EDITED TO ADD As of March 2012 a 100 hour TOEFL course was a new basic requirement.

You can also work at hagwons (private academies) but since these are not government backed jobs you REALLY need to do your research.

A bunch of fellow English teachers at the El Escorial
What if you have no desire to go to Korea? OK. What about Europe?

BEDA is a program for the Catholic schools in Madrid. It does NOT require a Bachelors (but you need to be in at least you second year of college). Technically you are not a teacher (you are an assistant). You work 16-24 hours a week and your pay varies based on the hours you work. You must be a native English speaker, older than 20 and competent in Spanish. You can read more here

Catholicism isn't your thing? OK, then just work for the government. People from the United States or Canada can apply to become an Auxiliare de conversación. You could end up teaching anywhere in Spain in schools ranging from Kindergarten through 12th grade. You get at least 700 Euros a month (depending on the hours this could increase) and you pay nothing to apply. It is designed for Junior and Senior College students (so no Bachelors needed) or recent graduates.

Crazy wild Carnivalle party in Dunkirk France!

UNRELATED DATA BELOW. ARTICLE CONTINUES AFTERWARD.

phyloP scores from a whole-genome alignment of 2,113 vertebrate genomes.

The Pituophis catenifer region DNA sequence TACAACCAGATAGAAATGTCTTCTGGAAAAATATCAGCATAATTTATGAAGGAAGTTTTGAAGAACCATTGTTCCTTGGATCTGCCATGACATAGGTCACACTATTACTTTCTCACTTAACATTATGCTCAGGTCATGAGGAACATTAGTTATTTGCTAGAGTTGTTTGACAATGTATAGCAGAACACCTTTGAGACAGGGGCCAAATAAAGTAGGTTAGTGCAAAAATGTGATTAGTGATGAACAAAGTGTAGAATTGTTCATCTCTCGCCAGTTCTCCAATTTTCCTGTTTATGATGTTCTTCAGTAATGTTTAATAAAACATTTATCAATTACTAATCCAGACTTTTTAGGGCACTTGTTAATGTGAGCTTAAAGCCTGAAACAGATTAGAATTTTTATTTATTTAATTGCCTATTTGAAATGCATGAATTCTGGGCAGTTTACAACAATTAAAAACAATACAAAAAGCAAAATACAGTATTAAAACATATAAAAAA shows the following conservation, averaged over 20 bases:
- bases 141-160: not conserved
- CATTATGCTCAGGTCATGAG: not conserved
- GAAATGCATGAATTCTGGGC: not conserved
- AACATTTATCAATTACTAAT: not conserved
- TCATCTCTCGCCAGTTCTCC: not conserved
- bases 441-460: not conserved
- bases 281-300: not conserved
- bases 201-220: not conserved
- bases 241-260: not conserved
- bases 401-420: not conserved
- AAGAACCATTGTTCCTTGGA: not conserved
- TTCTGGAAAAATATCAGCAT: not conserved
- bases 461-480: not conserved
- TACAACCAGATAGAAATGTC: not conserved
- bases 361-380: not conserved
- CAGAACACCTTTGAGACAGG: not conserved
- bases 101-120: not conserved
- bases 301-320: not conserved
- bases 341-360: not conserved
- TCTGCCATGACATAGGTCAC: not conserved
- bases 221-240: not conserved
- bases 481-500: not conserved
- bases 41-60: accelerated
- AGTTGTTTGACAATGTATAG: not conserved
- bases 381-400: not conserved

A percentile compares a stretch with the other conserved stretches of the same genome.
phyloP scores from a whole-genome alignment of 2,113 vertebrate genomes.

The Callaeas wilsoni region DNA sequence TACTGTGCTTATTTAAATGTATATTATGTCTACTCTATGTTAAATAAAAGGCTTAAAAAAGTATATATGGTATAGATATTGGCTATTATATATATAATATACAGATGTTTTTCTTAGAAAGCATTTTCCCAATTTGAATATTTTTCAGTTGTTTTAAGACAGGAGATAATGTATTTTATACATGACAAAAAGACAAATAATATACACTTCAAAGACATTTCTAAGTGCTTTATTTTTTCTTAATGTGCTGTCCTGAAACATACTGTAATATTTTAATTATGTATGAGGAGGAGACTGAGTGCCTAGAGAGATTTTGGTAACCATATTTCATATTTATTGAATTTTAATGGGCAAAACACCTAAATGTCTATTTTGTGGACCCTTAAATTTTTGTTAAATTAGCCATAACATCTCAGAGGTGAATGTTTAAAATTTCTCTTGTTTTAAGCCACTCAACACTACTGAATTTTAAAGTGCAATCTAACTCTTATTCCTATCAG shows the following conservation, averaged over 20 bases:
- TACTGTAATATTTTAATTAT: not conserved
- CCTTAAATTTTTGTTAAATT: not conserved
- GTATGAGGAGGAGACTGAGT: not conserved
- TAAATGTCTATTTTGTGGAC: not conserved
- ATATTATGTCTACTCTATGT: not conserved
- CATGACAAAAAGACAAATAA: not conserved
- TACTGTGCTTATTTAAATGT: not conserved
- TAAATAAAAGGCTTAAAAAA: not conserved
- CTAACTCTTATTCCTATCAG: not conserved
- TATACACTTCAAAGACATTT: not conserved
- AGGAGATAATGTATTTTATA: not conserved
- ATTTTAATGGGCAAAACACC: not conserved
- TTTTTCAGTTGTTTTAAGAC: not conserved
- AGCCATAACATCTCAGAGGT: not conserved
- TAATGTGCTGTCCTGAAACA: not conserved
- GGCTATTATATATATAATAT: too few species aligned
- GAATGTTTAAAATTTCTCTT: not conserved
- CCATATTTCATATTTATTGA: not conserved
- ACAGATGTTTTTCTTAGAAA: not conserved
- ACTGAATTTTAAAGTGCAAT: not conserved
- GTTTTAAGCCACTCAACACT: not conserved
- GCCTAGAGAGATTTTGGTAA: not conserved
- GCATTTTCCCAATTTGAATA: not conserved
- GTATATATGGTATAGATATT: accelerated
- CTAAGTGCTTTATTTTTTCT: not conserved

You have no desire to be in Spain. France rocks a similar program. You need to be a United States citizen (or have a greencard) . You must be between 20 and 30 with at least 2 years of college experience, and you must be proficient in French. You make about 780 Euros a month. There is a small fee to apply. You can read more here.

These are all programs that help new teachers get the experience they need to decide if teaching is really what they want, or to become desirable to hire.

Am I missing any? What programs do you find great for budding EFL teachers who want to get their feet wet?

5 comments:

  1. what about the older group of ESL teachers who want to live abroad and utilize their skills and experience.........

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    Replies
    1. GEPIK and EPIK are still great sources for that! This post is directed more towards the newbies, but I should write something up about those with more to give. Thanks for the push!

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    2. OK, here you go http://eslcarissa.blogspot.mx/2012/08/jobs-for-experienced-teachers.html just for you!

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  2. WorldTeach (www.worldteach.org) and the Dartmouth Volunteer Teaching Program (www.dartmouthrmi.com) are both wonderful ways to get your feet wet in international teaching. As volunteer programs, clearly the pay is negligible, however the experience is top notch. I believe WT volunteers now go through a TEFL training whilst on their year-long volunteer contract, added bonus!

    ReplyDelete
    Replies
    1. Interesting programs! I'll look into them.